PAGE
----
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Public library systems in Kentucky


Speed art museum
Speed art museum

There are 116 tax-supported public library systems in Kentucky. Each year the libraries circulate an average of 5.7 books for every resident. The largest public library is the Louisville Free Public Library, which is noted for its extensive computer resources and other service programs. The Lexington Public Library, which was founded in 1795, houses an outstanding collection of early Kentucky newspapers. Notable college libraries include those of the University of Kentucky, Berea College, the University of Louisville, Eastern Kentucky University, and Western Kentucky University. Transylvania University has a noted collection of books on medicine and natural history.

Among the special libraries in Kentucky are those of the Filson Club Historical Society in Louisville and of the Kentucky Historical Society in Frankfort, both of which include fine collections of Kentuckiana. The Abbey of Our Lady of Gethsemani, near New Haven, houses a noted collection of Roman Catholic literature, available to scholars by appointment.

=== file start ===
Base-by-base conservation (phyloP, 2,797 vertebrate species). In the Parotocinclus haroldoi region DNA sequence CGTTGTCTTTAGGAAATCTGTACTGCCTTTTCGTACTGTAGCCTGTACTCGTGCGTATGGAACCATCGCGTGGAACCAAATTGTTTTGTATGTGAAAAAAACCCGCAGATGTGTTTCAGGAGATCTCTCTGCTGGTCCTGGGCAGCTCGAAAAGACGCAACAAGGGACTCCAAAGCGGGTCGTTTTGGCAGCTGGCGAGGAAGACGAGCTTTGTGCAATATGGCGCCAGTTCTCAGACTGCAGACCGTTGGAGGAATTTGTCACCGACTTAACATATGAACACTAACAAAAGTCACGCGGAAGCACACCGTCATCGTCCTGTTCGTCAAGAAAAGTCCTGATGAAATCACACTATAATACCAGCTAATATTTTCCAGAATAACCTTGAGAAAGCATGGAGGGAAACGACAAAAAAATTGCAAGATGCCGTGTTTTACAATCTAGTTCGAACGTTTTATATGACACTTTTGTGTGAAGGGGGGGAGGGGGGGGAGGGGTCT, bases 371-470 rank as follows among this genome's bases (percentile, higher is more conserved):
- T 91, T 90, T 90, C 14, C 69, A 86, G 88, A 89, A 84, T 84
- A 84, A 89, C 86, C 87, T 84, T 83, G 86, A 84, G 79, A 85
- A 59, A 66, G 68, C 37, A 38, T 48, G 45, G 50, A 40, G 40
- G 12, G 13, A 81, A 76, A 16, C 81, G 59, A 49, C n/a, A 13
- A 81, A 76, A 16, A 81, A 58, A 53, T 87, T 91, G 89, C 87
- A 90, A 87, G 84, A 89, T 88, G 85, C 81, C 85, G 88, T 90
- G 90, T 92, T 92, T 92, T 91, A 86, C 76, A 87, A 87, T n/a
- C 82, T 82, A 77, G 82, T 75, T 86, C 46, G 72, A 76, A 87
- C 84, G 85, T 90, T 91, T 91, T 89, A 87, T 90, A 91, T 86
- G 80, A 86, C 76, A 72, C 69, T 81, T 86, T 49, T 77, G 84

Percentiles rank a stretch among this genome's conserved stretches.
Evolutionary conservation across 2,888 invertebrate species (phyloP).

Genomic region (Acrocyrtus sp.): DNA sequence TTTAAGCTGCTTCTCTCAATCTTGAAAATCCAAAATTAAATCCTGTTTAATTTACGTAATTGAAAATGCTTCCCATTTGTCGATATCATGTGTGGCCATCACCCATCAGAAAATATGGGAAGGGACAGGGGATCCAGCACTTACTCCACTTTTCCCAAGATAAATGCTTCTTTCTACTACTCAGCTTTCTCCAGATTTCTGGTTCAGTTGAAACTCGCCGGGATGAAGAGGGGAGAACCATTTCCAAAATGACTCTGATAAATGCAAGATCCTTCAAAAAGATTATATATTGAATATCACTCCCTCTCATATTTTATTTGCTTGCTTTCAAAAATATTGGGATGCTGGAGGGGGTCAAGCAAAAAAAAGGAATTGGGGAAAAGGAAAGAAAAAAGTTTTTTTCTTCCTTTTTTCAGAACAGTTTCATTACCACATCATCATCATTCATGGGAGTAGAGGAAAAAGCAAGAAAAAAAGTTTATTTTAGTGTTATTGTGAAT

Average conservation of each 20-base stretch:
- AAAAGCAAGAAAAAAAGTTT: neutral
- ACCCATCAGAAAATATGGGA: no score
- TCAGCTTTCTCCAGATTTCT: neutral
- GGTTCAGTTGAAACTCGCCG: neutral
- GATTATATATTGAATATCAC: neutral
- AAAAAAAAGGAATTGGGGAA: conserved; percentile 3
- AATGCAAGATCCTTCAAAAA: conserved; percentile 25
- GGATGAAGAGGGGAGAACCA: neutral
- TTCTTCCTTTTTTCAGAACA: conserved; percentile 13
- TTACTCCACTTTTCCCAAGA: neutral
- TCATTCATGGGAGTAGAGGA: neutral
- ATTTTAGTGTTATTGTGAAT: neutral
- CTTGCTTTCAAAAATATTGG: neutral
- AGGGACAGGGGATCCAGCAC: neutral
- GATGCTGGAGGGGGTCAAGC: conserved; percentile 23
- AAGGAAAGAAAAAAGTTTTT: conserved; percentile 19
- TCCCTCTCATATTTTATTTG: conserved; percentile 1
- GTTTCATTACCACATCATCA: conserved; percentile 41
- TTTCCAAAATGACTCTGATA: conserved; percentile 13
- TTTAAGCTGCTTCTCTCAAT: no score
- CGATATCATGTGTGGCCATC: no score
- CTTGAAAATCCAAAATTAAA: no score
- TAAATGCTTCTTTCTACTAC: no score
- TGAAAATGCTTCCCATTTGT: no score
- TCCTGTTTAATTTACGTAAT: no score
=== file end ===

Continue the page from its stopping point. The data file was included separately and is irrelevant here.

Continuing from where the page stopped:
The Speed Art Museum


The Speed Art Museum, in Louisville, is noted for exhibits of European art, Native American artifacts, and Kentucky art. Other noted art museums include the University of Kentucky Art Museum and the Allen R. Hite Art Institute at the University of Louisville. Bardstown is the site of the Oscar Getz Museum of Whiskey History. The Schmidt Museum of Coca-Cola Memorabilia is in Elizabethtown, and the National Corvette Museum is in Bowling Green.

In Louisville is the Kentucky Derby Museum. There is also the International Museum of the Horse in Lexington. The United States Army maintains Patton Museum of Cavalry and Armor at Fort Knox.

Daily newspapers


There were 21 daily newspapers published in Kentucky in 2002. The state’s first newspaper was the Kentucky Gazette, founded in Lexington in 1787. The Louisville Courier-Journal was formed in 1868 by the merger of the Journal, the Courier, and the Democrat. Under the editorship of Henry Watterson it became one of the leading Southern newspapers. It now has a larger circulation than any other daily newspaper in the state. Among other major Kentucky dailies are the Lexington Herald-Leader, the Covington Kentucky Post, the Frankfort State Journal, the Owensboro Messenger-Inquirer, and the Paducah Sun.

The first commercial radio station in Kentucky, WHAS, began broadcasting in Louisville in 1922. WAVE-TV, the first television station in the state, commenced operations in the same city in 1948. In 2002 there were 96 AM and 120 FM radio stations and 31 television stations serving Kentucky. "Kentucky" © Emmanuel BUCHOT, Encarta, Wikipedia

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